Because the item nodes I1-I9 of the browse tree 100 can have multiple parent nodes in some embodiments, the credit for a particular selection event can be distributed widely throughout the category nodes C1-C5 of the browse tree 100. Thus, for a given selection event, credit may be assigned to a category node that does not accurately reflect the interests of the user.
The category nodes that accurately reflect the interests of a user preferably accumulate credit from multiple selection events. In addition, the effects of the erroneous assignment of credit to category nodes that do not accurately reflect the interests of users are preferably distributed equally among the user population. Accordingly, one approach for distinguishing credits that accurately reflect a user's interests from those that do not is to compare the user's individual user history score for a given category to the collective user history score for the category. Using this approach, a user's relative preference profile can be determined.
As discussed above, the user's normalized individual user history scores represent a probability distribution of the user's predicted interest in the categories of the browse tree 100. Similarly, the normalized collective user history scores represent a probability distribution of the predicted interest of the user population in the categories of the browse tree 100. A user's relative preference profile represents the distance between these two probability distributions. Thus, each relative preference score within a user's relative preference profile indicates the extent to which the user's predicted interest in a given category differs from the predicted interest of the user population in the category.
The distance between two probability distributions can be measured using a variety of well-known functions, such as, for example, the relative entropy of the two distributions, the dot product of the distributions, the sum of squares of the distributions, and the like. Any of these functions, or any other suitable function (or combination of functions), can be used to determine a user's relative preference profile by expressing the difference between the user's normalized individual user history scores and the normalized collective user history scores.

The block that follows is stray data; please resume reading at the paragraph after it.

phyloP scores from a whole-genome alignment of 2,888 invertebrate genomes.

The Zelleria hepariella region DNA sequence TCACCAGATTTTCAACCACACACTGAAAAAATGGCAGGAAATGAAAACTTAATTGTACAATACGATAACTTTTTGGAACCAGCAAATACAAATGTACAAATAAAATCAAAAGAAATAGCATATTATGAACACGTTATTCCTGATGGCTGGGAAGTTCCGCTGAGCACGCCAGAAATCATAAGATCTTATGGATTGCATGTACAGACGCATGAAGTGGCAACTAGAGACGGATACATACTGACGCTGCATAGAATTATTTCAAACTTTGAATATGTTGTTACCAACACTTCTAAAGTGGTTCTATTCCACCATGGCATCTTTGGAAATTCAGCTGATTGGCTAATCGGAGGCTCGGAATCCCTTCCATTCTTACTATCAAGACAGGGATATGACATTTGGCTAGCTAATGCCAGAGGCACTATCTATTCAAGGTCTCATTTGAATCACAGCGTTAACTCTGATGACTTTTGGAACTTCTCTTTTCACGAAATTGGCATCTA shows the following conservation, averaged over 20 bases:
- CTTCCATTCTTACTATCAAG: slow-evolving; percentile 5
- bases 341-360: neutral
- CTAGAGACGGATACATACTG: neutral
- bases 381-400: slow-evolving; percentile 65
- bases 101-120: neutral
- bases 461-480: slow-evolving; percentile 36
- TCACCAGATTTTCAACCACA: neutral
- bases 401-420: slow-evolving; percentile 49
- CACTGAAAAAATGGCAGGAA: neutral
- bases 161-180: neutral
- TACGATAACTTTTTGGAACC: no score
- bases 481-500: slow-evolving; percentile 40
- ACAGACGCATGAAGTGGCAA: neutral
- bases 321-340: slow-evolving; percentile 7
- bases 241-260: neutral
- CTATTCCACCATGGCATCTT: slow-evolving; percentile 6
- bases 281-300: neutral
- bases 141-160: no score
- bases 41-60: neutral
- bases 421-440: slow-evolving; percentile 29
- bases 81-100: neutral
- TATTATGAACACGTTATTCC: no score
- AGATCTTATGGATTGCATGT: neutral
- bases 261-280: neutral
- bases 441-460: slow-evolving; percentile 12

In one embodiment, the relative entropy function is used to calculate a user's relative preference profile. The relative entropy of two probability distributions is defined as:
where RE is the relative entropy, p is the first probability distribution, and q is the second probability distribution. Therefore, in this application, p(n) is the user's normalized individual user history score at a given node n of the browse tree 100, and q(n) is the normalized collective user history score at the same node n of the browse tree 100. If a user has a high relative entropy, this is an indication that the user is somewhat choosy or idiosyncratic, whereas a low relative entropy indicates that the user's preferences correspond to the norm for the user population.
In this embodiment, each summand of the relative entropy function represents the relative preference score for the corresponding node, or:
where RP(n) is the relative preference score for a given node n of the browse tree 100. Table 6 shows the relative preference scores based on the relative entropy function (log base 2), as well as the sum of the relative preference scores for the data of the sample normalized category preferences table 290 shown above in Table 5.
Because a user's relative preference score for a given category takes into account the difference between the user's predicted interest in the category and the predicted interest of the user population, the relative preference score often provides a more accurate prediction of the user's interest in a category than the user's individual user history score for the category. For example, a user may have a high normalized individual user history score in a particular category but a low relative preference score if the category also has a high normalized collective user history score. This indicates that, while the user may be interested in the category, the user's interest is merely consistent with the interest of the user population in the category.
For instance, in the example described above, the highest normalized individual user history scores of User 1 are in Categories 1 and 3, but the user's relative preference scores in these categories are somewhat low because the categories also have high normalized collective user history scores. On the other hand, User 1 has a rather high relative preference score in Category 5 because the user's normalized individual user history score in the category is significantly higher than the normalized collective user history score in the category.
Because the manner in which a browse tree is structured is often somewhat arbitrary, it can be desirable to analyze the browse tree using algorithms that do not require the browse tree to be structured in a particular way. One advantage of using relative preference scores rather than individual user history scores to predict the interests of users is that the relative preference scores are less dependent on the particular structure of the browse tree. In addition, even if the structure of a given browse tree changes over time, the individual, collective, and relative preference scores can easily be recalculated based on the users' item selection histories and the new browse tree structure.